Approaches to Negotiate at Work with Your Boss
Speaking up in a meeting seems like a high-stakes task for some. You never know how your boss will react to your opinion. You can be talked down to or appreciated for your feedback. If sharing your opinion in a meeting seems daunting, how can you negotiate with your boss? It can be about a pending promotion, pay hike, or new office equipment. Whatever it is, you do not want to look like you are demanding too much. Take this step carefully so that things do not turn against you. In this article at Chron, there are some approaches to help you negotiate at work.
Negotiate at Work With These Tricks
Align Your Style with the Boss
Do you want to negotiate with your employer? Observe how your bosses operate. It will give you a good idea of how to convince them. Modify your negotiation style to suit theirs so that you have a better chance of getting what you want.
Back Your Request with Data
Back up your points with enough examples and facts. If it is a promotion, explain the responsibilities you have taken on that display your readiness. If it is a new technology the company needs to purchase, explain the features that will save costs, boost team productivity, and so on.
Display the Facts, If Needed
If you are convincing the higher management, having a presentation deck helps. Your request gets better visibility when you describe things on charts and with numbers. Make sure you verify the data before you negotiate. Keep each slide crisp and to the point.
Book Out Time to Negotiate
Negotiation needs careful deliberation. Your bosses might have to look at a lot of things together. So, instead of waiting to catch them in between meetings, block a time to share your points.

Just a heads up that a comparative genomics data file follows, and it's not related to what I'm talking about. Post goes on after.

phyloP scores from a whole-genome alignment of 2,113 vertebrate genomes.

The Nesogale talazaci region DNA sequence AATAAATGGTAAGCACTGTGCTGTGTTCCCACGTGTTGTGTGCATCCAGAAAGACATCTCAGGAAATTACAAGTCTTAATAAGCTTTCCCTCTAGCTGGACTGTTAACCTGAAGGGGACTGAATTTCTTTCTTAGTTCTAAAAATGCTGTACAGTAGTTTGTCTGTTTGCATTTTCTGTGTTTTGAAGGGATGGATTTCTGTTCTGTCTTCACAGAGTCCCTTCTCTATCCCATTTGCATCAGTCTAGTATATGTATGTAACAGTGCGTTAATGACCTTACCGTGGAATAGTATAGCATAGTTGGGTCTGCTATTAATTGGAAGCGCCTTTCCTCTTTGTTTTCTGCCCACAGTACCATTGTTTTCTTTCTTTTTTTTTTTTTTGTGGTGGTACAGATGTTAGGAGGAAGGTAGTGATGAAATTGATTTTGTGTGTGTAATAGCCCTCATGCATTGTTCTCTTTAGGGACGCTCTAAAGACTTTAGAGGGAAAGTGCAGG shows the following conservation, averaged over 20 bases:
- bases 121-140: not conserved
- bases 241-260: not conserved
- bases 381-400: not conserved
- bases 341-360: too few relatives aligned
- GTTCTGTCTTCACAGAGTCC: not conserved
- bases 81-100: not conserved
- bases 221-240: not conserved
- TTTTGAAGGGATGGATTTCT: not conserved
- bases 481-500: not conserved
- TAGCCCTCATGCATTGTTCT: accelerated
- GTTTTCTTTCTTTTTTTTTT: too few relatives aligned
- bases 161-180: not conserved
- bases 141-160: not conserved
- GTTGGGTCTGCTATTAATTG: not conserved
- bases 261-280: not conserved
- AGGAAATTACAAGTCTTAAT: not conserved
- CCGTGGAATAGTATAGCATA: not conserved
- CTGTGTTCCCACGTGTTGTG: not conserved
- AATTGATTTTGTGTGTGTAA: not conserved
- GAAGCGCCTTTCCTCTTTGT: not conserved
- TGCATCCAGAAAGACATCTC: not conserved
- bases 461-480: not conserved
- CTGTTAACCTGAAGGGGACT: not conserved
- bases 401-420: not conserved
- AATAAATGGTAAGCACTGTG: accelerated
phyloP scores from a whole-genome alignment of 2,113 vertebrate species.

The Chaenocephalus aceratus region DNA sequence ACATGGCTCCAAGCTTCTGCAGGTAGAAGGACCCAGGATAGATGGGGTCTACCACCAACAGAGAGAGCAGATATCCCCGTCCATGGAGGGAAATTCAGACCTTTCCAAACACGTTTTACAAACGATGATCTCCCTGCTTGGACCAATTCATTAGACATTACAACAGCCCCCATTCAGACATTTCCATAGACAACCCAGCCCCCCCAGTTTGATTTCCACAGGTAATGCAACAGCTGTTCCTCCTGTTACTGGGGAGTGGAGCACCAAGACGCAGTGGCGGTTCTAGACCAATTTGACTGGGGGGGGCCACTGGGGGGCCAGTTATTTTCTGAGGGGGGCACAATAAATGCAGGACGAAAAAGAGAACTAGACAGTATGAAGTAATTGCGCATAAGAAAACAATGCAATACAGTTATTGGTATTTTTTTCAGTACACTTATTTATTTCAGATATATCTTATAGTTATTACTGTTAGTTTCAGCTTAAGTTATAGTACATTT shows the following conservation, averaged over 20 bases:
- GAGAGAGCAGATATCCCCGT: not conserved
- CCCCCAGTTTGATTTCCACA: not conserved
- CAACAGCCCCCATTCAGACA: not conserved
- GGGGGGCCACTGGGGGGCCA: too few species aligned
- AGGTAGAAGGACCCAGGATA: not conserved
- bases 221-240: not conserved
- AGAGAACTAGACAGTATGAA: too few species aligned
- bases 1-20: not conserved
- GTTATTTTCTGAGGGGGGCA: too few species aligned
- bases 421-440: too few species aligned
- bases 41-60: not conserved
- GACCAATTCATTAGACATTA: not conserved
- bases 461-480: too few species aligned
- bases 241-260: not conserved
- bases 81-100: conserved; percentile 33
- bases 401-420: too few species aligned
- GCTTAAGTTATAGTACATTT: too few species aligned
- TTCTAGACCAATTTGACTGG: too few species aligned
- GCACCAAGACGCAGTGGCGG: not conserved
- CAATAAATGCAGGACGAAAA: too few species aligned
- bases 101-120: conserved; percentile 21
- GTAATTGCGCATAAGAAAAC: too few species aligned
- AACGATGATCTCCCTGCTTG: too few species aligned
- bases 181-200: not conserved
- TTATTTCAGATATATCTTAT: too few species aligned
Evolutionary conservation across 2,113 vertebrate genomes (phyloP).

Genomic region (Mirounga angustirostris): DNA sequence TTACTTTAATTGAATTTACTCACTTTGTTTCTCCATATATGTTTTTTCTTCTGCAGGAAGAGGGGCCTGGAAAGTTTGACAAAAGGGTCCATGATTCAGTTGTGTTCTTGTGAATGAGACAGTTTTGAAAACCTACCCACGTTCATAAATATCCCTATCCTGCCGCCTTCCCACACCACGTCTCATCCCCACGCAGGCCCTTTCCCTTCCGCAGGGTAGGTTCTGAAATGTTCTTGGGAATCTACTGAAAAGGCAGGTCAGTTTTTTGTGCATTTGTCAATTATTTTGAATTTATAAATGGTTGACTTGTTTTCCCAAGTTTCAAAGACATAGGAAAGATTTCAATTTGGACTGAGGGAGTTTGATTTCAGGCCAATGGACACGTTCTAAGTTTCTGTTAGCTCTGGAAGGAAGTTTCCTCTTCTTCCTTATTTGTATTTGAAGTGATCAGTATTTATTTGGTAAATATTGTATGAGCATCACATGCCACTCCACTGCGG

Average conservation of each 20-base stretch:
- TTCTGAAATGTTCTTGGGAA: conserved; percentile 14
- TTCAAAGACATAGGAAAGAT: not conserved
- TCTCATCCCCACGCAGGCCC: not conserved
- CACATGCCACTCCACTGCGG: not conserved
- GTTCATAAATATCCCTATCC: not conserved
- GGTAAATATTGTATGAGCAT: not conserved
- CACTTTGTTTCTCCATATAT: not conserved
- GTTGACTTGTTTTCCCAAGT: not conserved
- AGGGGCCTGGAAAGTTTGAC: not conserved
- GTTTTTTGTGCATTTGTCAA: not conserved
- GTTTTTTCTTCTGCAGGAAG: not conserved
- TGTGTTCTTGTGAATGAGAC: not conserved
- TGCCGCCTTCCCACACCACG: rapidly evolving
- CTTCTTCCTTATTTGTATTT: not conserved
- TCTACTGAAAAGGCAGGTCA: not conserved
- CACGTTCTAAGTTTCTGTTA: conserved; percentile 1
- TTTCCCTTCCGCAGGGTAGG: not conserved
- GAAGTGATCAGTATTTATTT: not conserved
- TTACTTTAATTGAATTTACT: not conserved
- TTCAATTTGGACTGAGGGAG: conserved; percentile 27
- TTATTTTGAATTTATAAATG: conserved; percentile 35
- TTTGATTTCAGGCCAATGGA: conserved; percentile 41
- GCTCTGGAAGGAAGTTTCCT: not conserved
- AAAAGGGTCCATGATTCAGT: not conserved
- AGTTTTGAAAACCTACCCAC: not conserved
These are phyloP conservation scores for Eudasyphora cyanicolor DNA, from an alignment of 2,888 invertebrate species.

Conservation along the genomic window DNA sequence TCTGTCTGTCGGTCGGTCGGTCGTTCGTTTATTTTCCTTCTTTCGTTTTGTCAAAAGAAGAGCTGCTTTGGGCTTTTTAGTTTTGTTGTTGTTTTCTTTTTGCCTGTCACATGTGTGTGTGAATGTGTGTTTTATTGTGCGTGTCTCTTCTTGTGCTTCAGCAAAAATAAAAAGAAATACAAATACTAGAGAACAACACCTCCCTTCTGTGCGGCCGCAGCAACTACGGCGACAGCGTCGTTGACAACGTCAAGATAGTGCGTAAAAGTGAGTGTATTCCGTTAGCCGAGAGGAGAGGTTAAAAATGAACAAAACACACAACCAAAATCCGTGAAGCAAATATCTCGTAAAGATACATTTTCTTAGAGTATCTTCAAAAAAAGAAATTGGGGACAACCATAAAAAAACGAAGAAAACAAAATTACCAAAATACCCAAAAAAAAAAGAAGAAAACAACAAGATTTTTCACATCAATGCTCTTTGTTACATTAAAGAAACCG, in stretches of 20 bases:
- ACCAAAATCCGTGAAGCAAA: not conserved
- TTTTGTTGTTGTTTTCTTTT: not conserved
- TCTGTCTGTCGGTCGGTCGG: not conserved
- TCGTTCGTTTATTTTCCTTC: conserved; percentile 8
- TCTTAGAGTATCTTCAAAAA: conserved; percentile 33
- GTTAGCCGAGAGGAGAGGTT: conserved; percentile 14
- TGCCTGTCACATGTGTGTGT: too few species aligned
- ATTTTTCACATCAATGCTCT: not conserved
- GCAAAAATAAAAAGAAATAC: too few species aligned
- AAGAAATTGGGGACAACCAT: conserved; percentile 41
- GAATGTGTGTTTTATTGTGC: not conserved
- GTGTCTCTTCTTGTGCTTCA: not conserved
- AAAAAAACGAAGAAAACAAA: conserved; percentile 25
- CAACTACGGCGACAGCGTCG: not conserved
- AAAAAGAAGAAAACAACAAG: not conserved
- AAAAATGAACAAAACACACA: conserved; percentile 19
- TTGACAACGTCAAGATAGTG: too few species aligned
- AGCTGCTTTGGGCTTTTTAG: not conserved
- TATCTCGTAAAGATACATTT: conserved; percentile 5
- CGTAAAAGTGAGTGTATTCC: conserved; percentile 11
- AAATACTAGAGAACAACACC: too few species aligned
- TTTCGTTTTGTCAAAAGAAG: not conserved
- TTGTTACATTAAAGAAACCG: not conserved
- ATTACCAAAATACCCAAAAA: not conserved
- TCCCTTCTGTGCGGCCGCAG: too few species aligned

Be Straightforward But Polite
Time is of value for anyone. So, stick to your points without moving off to other topics. Be polite and keep an even tone while sharing or displaying your points. This will help them to think it through.
Listen to the Other Side
Is there any issue or opinion your bosses have? Announce that they can share their thoughts after the presentation. If they stop you in the middle of the presentation, hear them out and note their feedback or demands.
Can You Accept an Alternative?
Suppose your boss cannot give you exactly what you want but gives you an alternative. For instance, you might receive a good pay raise instead of a promotion. Or, instead of new technology, you get two more team members added to your project. What you are vying for – a generous raise, a promotion, a new tool, or increased resource bandwidth? Once that is clear in your head, you can decide if the alternative is acceptable.
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